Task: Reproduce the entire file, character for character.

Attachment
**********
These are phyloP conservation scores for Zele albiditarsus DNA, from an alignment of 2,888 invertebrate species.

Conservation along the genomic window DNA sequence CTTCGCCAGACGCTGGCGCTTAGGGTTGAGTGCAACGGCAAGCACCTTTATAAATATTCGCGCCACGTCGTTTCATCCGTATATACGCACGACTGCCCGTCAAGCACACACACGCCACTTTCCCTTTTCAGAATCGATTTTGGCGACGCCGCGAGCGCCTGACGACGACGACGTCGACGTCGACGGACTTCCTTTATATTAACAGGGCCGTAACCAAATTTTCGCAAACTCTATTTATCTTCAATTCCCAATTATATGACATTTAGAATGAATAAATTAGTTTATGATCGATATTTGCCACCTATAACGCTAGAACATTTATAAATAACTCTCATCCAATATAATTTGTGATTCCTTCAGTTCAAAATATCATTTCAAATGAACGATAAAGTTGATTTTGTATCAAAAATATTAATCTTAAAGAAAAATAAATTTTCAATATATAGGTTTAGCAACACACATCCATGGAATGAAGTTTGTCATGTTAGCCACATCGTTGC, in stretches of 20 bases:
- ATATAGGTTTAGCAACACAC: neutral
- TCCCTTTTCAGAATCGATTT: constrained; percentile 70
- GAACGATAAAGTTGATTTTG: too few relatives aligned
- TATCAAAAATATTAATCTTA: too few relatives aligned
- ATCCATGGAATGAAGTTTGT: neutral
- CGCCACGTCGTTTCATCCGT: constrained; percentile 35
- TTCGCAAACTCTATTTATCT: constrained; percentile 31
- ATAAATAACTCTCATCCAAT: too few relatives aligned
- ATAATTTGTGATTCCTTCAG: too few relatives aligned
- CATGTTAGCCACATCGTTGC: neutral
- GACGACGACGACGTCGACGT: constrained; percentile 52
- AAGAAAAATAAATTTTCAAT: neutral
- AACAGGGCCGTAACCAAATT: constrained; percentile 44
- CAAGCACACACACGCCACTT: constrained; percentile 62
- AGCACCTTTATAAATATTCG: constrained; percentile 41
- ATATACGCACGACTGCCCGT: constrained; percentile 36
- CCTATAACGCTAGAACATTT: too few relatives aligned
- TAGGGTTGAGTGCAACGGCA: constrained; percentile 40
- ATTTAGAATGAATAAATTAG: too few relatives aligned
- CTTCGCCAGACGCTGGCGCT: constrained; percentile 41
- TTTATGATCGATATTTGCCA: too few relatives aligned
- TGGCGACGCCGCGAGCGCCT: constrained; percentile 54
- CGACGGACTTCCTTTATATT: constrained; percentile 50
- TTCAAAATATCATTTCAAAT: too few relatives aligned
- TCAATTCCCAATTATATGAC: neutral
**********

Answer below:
These are phyloP conservation scores for Zele albiditarsus DNA, from an alignment of 2,888 invertebrate species.

Conservation along the genomic window DNA sequence CTTCGCCAGACGCTGGCGCTTAGGGTTGAGTGCAACGGCAAGCACCTTTATAAATATTCGCGCCACGTCGTTTCATCCGTATATACGCACGACTGCCCGTCAAGCACACACACGCCACTTTCCCTTTTCAGAATCGATTTTGGCGACGCCGCGAGCGCCTGACGACGACGACGTCGACGTCGACGGACTTCCTTTATATTAACAGGGCCGTAACCAAATTTTCGCAAACTCTATTTATCTTCAATTCCCAATTATATGACATTTAGAATGAATAAATTAGTTTATGATCGATATTTGCCACCTATAACGCTAGAACATTTATAAATAACTCTCATCCAATATAATTTGTGATTCCTTCAGTTCAAAATATCATTTCAAATGAACGATAAAGTTGATTTTGTATCAAAAATATTAATCTTAAAGAAAAATAAATTTTCAATATATAGGTTTAGCAACACACATCCATGGAATGAAGTTTGTCATGTTAGCCACATCGTTGC, in stretches of 20 bases:
- ATATAGGTTTAGCAACACAC: neutral
- TCCCTTTTCAGAATCGATTT: constrained; percentile 70
- GAACGATAAAGTTGATTTTG: too few relatives aligned
- TATCAAAAATATTAATCTTA: too few relatives aligned
- ATCCATGGAATGAAGTTTGT: neutral
- CGCCACGTCGTTTCATCCGT: constrained; percentile 35
- TTCGCAAACTCTATTTATCT: constrained; percentile 31
- ATAAATAACTCTCATCCAAT: too few relatives aligned
- ATAATTTGTGATTCCTTCAG: too few relatives aligned
- CATGTTAGCCACATCGTTGC: neutral
- GACGACGACGACGTCGACGT: constrained; percentile 52
- AAGAAAAATAAATTTTCAAT: neutral
- AACAGGGCCGTAACCAAATT: constrained; percentile 44
- CAAGCACACACACGCCACTT: constrained; percentile 62
- AGCACCTTTATAAATATTCG: constrained; percentile 41
- ATATACGCACGACTGCCCGT: constrained; percentile 36
- CCTATAACGCTAGAACATTT: too few relatives aligned
- TAGGGTTGAGTGCAACGGCA: constrained; percentile 40
- ATTTAGAATGAATAAATTAG: too few relatives aligned
- CTTCGCCAGACGCTGGCGCT: constrained; percentile 41
- TTTATGATCGATATTTGCCA: too few relatives aligned
- TGGCGACGCCGCGAGCGCCT: constrained; percentile 54
- CGACGGACTTCCTTTATATT: constrained; percentile 50
- TTCAAAATATCATTTCAAAT: too few relatives aligned
- TCAATTCCCAATTATATGAC: neutral